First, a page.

The Indian River Lagoon on Florida’s Atlantic coast Today’s Image of the Day from NASA Earth Observatory features the Indian River Lagoon on the Atlantic coast of Florida.
According to NASA, the shallow estuary is one of the most biodiverse in the United States. because it straddles temperate and subtropical climate zones.
The lagoon supports more than 300 bird species, including large populations of egrets, herons, and spoonbills.
The Indian River Lagoon is a grouping of three lagoons: the Mosquito Lagoon, the Banana River, and the Indian River, on the Atlantic Coast of Florida; one of the most biodiverse estuaries in the Northern Hemisphere and is home to more than 4,300 species of plants and animals.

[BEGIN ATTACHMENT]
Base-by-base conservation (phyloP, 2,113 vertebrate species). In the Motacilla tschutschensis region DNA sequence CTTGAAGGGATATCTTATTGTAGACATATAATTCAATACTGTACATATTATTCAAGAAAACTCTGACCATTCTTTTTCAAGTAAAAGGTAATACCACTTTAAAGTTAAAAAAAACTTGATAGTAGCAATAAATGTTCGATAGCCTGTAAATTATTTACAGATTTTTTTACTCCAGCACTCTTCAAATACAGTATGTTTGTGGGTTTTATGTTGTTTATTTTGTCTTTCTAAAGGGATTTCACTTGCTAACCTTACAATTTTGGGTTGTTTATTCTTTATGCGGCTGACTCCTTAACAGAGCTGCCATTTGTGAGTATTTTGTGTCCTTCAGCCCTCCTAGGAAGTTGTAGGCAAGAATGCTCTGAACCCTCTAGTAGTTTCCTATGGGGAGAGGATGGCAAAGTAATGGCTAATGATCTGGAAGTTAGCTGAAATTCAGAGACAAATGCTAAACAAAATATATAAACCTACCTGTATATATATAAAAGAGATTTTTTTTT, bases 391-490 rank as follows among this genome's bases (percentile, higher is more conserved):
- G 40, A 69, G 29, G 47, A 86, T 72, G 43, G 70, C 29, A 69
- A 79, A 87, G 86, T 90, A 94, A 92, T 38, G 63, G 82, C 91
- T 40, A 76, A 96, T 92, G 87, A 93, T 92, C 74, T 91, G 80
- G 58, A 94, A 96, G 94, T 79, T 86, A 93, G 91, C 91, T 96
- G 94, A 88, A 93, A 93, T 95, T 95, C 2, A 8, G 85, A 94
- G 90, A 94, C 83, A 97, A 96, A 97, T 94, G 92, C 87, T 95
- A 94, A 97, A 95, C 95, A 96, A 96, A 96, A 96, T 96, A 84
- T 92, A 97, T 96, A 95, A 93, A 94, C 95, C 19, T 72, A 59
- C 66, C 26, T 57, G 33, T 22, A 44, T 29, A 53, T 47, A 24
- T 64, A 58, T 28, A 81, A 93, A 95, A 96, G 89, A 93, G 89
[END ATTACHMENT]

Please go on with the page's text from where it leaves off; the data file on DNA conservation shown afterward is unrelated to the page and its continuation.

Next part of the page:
During glacial periods, the ocean receded. The area that is now the lagoon was grassland, 30 miles (48 km) from the beach. When the glacier melted, the sea rose. The lagoon remained as captured water.
The indigenous people who lived along the lagoon thrived on its fish and shellfish. This was determined by analyzing the middens they left behind, piled with refuse from clams, oysters, and mussel
The Lagoon contains five state parks, four federal wildlife refuges and a national seashore.Early European settlers drained the swamps to raise pineapples and citrus. They dug canals discharging fresh water into the lagoon, five times the historical volume.
The Lagoon varies in width from 0.5 to 5 miles (0.80 to 8.05 km) and averages 4 feet (1.2 m) in dept
Image Credit: NASA Earth Observatory